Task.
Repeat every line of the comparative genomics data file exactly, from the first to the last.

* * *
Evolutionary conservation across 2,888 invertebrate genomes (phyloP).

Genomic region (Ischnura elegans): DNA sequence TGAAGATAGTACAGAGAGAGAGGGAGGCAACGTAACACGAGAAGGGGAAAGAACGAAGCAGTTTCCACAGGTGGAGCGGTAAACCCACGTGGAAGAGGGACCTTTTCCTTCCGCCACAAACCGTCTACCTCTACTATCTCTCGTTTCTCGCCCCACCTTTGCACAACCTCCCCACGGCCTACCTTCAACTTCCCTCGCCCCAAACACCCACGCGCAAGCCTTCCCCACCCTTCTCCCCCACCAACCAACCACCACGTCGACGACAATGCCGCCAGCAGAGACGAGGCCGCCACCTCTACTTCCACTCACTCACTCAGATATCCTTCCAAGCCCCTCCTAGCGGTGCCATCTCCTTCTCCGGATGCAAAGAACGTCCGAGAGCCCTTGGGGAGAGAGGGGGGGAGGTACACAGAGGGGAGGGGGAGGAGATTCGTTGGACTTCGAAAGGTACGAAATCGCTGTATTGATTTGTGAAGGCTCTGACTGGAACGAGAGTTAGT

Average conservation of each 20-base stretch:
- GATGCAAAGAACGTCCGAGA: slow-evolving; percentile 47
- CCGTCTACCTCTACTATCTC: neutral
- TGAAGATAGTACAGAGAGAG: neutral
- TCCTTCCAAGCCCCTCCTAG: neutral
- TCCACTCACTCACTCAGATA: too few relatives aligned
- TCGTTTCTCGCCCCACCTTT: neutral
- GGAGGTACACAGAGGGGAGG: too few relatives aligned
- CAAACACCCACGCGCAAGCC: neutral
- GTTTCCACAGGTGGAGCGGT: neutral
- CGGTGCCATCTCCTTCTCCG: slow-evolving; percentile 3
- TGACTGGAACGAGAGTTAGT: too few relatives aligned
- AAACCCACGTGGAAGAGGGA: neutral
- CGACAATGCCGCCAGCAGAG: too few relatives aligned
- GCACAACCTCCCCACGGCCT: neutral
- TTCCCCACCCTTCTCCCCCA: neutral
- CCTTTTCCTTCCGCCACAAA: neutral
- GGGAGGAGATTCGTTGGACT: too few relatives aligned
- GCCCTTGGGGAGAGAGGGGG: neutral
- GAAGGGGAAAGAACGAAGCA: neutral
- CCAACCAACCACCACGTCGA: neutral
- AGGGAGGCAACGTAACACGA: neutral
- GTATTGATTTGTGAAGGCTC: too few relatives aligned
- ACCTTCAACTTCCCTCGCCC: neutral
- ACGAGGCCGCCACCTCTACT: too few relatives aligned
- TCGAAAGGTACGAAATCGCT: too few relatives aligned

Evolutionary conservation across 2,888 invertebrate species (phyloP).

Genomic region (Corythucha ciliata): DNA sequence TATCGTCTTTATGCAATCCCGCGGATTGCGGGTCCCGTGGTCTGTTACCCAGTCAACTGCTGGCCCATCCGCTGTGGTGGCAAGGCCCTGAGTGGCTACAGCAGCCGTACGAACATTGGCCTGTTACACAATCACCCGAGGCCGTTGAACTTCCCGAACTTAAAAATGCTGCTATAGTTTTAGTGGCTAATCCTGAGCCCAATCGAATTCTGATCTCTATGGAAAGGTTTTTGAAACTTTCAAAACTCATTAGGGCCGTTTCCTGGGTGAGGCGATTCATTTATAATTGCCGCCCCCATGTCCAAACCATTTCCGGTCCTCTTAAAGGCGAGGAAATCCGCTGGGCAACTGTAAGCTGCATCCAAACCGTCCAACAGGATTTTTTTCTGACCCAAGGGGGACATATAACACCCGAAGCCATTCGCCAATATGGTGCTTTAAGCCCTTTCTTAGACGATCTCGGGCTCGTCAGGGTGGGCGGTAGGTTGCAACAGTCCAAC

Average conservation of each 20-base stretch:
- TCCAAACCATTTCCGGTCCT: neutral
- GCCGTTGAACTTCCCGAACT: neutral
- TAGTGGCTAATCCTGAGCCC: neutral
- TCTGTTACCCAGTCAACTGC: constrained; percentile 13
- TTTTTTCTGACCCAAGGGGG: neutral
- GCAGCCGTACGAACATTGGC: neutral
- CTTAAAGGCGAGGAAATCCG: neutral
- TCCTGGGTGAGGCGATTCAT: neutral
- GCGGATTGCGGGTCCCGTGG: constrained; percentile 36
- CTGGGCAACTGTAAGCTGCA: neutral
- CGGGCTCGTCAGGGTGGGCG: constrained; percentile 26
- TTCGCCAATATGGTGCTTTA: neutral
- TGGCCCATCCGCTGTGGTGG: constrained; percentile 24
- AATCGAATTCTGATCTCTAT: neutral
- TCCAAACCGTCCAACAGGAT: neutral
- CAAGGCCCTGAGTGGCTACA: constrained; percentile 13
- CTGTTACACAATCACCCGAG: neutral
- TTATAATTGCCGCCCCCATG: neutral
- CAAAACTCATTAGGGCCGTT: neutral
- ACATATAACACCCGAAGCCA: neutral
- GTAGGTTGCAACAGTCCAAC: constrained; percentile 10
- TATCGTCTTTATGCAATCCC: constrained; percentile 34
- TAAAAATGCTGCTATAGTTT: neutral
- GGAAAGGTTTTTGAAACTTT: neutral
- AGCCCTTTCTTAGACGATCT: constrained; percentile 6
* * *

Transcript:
Evolutionary conservation across 2,888 invertebrate genomes (phyloP).

Genomic region (Ischnura elegans): DNA sequence TGAAGATAGTACAGAGAGAGAGGGAGGCAACGTAACACGAGAAGGGGAAAGAACGAAGCAGTTTCCACAGGTGGAGCGGTAAACCCACGTGGAAGAGGGACCTTTTCCTTCCGCCACAAACCGTCTACCTCTACTATCTCTCGTTTCTCGCCCCACCTTTGCACAACCTCCCCACGGCCTACCTTCAACTTCCCTCGCCCCAAACACCCACGCGCAAGCCTTCCCCACCCTTCTCCCCCACCAACCAACCACCACGTCGACGACAATGCCGCCAGCAGAGACGAGGCCGCCACCTCTACTTCCACTCACTCACTCAGATATCCTTCCAAGCCCCTCCTAGCGGTGCCATCTCCTTCTCCGGATGCAAAGAACGTCCGAGAGCCCTTGGGGAGAGAGGGGGGGAGGTACACAGAGGGGAGGGGGAGGAGATTCGTTGGACTTCGAAAGGTACGAAATCGCTGTATTGATTTGTGAAGGCTCTGACTGGAACGAGAGTTAGT

Average conservation of each 20-base stretch:
- GATGCAAAGAACGTCCGAGA: slow-evolving; percentile 47
- CCGTCTACCTCTACTATCTC: neutral
- TGAAGATAGTACAGAGAGAG: neutral
- TCCTTCCAAGCCCCTCCTAG: neutral
- TCCACTCACTCACTCAGATA: too few relatives aligned
- TCGTTTCTCGCCCCACCTTT: neutral
- GGAGGTACACAGAGGGGAGG: too few relatives aligned
- CAAACACCCACGCGCAAGCC: neutral
- GTTTCCACAGGTGGAGCGGT: neutral
- CGGTGCCATCTCCTTCTCCG: slow-evolving; percentile 3
- TGACTGGAACGAGAGTTAGT: too few relatives aligned
- AAACCCACGTGGAAGAGGGA: neutral
- CGACAATGCCGCCAGCAGAG: too few relatives aligned
- GCACAACCTCCCCACGGCCT: neutral
- TTCCCCACCCTTCTCCCCCA: neutral
- CCTTTTCCTTCCGCCACAAA: neutral
- GGGAGGAGATTCGTTGGACT: too few relatives aligned
- GCCCTTGGGGAGAGAGGGGG: neutral
- GAAGGGGAAAGAACGAAGCA: neutral
- CCAACCAACCACCACGTCGA: neutral
- AGGGAGGCAACGTAACACGA: neutral
- GTATTGATTTGTGAAGGCTC: too few relatives aligned
- ACCTTCAACTTCCCTCGCCC: neutral
- ACGAGGCCGCCACCTCTACT: too few relatives aligned
- TCGAAAGGTACGAAATCGCT: too few relatives aligned

Evolutionary conservation across 2,888 invertebrate species (phyloP).

Genomic region (Corythucha ciliata): DNA sequence TATCGTCTTTATGCAATCCCGCGGATTGCGGGTCCCGTGGTCTGTTACCCAGTCAACTGCTGGCCCATCCGCTGTGGTGGCAAGGCCCTGAGTGGCTACAGCAGCCGTACGAACATTGGCCTGTTACACAATCACCCGAGGCCGTTGAACTTCCCGAACTTAAAAATGCTGCTATAGTTTTAGTGGCTAATCCTGAGCCCAATCGAATTCTGATCTCTATGGAAAGGTTTTTGAAACTTTCAAAACTCATTAGGGCCGTTTCCTGGGTGAGGCGATTCATTTATAATTGCCGCCCCCATGTCCAAACCATTTCCGGTCCTCTTAAAGGCGAGGAAATCCGCTGGGCAACTGTAAGCTGCATCCAAACCGTCCAACAGGATTTTTTTCTGACCCAAGGGGGACATATAACACCCGAAGCCATTCGCCAATATGGTGCTTTAAGCCCTTTCTTAGACGATCTCGGGCTCGTCAGGGTGGGCGGTAGGTTGCAACAGTCCAAC

Average conservation of each 20-base stretch:
- TCCAAACCATTTCCGGTCCT: neutral
- GCCGTTGAACTTCCCGAACT: neutral
- TAGTGGCTAATCCTGAGCCC: neutral
- TCTGTTACCCAGTCAACTGC: constrained; percentile 13
- TTTTTTCTGACCCAAGGGGG: neutral
- GCAGCCGTACGAACATTGGC: neutral
- CTTAAAGGCGAGGAAATCCG: neutral
- TCCTGGGTGAGGCGATTCAT: neutral
- GCGGATTGCGGGTCCCGTGG: constrained; percentile 36
- CTGGGCAACTGTAAGCTGCA: neutral
- CGGGCTCGTCAGGGTGGGCG: constrained; percentile 26
- TTCGCCAATATGGTGCTTTA: neutral
- TGGCCCATCCGCTGTGGTGG: constrained; percentile 24
- AATCGAATTCTGATCTCTAT: neutral
- TCCAAACCGTCCAACAGGAT: neutral
- CAAGGCCCTGAGTGGCTACA: constrained; percentile 13
- CTGTTACACAATCACCCGAG: neutral
- TTATAATTGCCGCCCCCATG: neutral
- CAAAACTCATTAGGGCCGTT: neutral
- ACATATAACACCCGAAGCCA: neutral
- GTAGGTTGCAACAGTCCAAC: constrained; percentile 10
- TATCGTCTTTATGCAATCCC: constrained; percentile 34
- TAAAAATGCTGCTATAGTTT: neutral
- GGAAAGGTTTTTGAAACTTT: neutral
- AGCCCTTTCTTAGACGATCT: constrained; percentile 6